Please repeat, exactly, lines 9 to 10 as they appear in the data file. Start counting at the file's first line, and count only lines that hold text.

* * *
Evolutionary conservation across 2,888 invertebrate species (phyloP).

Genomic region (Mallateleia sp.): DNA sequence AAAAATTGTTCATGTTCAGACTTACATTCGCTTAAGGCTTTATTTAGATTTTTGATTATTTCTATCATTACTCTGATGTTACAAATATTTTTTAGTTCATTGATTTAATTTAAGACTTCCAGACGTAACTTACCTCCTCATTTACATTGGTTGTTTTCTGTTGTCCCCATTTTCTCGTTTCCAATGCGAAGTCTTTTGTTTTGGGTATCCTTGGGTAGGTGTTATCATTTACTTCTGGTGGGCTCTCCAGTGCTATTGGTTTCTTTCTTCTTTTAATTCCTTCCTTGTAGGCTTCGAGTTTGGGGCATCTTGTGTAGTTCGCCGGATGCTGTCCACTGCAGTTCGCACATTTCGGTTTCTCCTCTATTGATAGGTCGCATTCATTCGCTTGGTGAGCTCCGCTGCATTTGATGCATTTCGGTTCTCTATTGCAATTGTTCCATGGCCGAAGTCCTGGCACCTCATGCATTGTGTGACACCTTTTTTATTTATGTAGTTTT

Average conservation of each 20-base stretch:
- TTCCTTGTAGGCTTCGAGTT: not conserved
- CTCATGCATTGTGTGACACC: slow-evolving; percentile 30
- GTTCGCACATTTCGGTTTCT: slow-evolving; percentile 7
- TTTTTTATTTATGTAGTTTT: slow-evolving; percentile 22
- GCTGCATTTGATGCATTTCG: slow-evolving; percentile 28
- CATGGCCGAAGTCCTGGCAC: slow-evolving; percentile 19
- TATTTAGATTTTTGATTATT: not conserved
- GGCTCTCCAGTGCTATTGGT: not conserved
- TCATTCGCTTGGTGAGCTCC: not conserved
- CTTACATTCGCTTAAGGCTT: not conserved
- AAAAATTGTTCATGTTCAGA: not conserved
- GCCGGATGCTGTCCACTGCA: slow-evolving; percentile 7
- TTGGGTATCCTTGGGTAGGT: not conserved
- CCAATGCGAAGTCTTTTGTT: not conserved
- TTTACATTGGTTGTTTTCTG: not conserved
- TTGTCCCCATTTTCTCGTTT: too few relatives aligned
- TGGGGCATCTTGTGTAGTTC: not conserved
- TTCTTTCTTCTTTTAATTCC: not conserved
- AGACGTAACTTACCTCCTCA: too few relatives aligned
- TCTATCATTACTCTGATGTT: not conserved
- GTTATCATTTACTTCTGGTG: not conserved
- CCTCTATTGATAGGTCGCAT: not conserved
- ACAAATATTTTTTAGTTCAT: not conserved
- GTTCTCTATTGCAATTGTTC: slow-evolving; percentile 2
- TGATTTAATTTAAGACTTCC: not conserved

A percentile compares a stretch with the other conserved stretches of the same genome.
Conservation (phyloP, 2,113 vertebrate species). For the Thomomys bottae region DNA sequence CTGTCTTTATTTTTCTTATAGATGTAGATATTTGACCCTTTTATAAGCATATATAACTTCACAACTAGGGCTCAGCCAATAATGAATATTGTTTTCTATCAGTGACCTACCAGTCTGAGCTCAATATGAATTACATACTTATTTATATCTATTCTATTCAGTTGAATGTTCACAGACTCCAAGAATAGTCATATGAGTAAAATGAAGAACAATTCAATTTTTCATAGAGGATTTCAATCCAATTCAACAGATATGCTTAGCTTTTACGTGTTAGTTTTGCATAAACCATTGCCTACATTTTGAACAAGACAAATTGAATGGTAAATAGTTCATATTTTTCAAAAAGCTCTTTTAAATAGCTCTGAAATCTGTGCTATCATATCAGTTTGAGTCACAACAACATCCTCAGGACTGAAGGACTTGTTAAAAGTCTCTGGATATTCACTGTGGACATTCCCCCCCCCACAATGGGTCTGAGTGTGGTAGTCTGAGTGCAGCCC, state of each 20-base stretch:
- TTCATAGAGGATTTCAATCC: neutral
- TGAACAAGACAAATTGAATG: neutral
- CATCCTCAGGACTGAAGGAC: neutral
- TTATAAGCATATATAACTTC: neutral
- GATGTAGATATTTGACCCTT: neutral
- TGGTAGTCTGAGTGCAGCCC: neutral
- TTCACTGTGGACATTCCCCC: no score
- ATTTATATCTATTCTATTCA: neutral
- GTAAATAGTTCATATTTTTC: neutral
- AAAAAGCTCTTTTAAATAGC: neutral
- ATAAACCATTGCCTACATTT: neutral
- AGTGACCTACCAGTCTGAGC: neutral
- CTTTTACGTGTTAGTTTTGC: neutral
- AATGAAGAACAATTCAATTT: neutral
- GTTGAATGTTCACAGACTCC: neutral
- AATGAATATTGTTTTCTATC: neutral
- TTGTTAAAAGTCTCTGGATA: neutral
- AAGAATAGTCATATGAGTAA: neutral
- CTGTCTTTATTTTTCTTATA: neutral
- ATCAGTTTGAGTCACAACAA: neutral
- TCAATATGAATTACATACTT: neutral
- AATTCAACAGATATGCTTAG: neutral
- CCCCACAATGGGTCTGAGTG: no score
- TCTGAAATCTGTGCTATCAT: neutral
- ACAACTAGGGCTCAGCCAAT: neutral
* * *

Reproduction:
- CATGGCCGAAGTCCTGGCAC: slow-evolving; percentile 19
- TATTTAGATTTTTGATTATT: not conserved